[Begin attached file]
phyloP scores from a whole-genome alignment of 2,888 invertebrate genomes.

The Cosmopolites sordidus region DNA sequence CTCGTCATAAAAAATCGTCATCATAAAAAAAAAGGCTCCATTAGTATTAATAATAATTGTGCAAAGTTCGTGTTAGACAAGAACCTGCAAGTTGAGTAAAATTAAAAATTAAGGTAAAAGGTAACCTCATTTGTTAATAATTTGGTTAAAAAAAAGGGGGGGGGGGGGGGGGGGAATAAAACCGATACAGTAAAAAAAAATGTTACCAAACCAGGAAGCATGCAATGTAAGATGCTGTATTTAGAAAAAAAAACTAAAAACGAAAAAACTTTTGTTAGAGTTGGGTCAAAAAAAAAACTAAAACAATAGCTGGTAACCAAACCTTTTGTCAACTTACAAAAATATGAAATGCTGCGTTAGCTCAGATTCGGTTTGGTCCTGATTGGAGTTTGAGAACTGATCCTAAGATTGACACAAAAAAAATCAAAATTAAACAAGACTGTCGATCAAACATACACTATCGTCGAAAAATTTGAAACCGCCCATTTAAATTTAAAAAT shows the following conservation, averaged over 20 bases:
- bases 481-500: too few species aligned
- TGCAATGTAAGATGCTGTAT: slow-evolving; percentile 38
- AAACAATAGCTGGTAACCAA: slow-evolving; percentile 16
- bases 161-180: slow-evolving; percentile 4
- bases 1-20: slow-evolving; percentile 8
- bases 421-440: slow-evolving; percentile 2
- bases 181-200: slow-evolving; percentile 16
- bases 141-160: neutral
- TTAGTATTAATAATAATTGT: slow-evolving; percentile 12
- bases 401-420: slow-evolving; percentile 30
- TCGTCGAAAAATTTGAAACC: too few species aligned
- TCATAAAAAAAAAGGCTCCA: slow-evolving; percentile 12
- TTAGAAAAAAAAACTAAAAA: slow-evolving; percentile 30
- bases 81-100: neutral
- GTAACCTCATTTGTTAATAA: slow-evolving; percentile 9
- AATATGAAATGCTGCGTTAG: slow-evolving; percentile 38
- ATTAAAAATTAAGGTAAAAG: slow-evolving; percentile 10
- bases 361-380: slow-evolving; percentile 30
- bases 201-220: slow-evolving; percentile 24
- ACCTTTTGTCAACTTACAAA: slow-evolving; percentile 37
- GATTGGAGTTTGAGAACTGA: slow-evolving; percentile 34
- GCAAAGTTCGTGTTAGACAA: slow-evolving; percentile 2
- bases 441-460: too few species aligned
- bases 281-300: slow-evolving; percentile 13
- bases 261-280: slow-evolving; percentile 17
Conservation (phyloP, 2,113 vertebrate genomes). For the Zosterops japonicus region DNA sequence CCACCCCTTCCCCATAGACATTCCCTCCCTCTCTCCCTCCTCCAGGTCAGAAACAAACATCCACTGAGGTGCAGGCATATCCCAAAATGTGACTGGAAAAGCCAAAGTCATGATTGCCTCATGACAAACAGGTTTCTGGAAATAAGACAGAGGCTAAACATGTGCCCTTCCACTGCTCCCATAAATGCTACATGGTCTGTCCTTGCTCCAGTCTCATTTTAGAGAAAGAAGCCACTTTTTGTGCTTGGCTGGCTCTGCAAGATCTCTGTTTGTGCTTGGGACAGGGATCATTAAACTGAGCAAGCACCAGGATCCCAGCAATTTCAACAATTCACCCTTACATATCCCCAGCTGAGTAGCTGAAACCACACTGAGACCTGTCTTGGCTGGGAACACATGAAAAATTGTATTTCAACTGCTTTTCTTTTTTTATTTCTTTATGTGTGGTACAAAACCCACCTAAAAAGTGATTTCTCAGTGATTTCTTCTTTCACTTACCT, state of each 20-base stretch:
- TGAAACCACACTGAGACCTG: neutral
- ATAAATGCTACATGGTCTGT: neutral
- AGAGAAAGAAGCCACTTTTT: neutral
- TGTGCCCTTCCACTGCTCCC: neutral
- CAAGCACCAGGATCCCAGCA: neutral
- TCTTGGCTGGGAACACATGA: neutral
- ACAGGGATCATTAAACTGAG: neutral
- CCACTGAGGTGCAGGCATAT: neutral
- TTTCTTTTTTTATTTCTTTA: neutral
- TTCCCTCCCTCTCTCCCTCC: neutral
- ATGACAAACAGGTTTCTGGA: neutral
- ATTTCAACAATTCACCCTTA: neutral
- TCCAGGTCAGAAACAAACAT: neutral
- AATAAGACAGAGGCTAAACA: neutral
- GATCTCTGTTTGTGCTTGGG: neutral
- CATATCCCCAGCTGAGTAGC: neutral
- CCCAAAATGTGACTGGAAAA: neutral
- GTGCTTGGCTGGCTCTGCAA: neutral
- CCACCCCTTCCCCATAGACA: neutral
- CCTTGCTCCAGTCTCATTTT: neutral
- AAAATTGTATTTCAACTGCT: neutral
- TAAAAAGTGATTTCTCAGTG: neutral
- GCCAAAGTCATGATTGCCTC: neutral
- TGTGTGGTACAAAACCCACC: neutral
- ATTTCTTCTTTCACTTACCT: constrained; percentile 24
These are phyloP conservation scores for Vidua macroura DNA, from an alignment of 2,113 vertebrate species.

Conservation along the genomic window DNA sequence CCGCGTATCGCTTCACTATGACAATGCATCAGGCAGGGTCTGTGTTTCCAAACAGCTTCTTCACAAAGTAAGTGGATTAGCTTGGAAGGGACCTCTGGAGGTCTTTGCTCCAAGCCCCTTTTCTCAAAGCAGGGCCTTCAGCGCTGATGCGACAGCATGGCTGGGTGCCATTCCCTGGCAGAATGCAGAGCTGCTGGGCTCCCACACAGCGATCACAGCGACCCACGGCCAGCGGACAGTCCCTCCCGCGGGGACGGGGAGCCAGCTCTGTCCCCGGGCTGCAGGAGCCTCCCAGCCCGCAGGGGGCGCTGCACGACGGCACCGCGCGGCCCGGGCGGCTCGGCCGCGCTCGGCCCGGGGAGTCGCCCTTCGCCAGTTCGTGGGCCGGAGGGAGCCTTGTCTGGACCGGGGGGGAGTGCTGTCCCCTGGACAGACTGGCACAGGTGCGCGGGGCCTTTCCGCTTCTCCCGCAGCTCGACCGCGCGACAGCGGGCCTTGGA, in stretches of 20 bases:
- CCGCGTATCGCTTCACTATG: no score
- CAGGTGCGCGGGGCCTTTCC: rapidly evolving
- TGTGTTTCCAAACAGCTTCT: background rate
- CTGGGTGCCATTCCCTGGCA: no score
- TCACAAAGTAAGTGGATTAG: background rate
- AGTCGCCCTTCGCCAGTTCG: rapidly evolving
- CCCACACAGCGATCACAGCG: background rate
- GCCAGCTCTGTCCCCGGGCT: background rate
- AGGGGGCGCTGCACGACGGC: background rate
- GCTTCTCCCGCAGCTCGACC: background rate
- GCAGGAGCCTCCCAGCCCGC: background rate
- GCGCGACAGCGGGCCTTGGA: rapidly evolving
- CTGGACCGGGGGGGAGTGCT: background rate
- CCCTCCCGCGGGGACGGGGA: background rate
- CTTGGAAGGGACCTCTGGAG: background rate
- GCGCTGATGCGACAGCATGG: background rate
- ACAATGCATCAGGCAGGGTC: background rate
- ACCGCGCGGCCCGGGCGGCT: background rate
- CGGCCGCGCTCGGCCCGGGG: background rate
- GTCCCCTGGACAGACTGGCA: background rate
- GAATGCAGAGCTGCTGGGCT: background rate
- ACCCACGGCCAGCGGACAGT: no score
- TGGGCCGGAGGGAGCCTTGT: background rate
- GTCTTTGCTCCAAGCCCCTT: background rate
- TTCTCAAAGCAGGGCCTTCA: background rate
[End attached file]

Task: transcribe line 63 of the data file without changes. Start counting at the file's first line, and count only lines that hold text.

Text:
- GCCAGCTCTGTCCCCGGGCT: background rate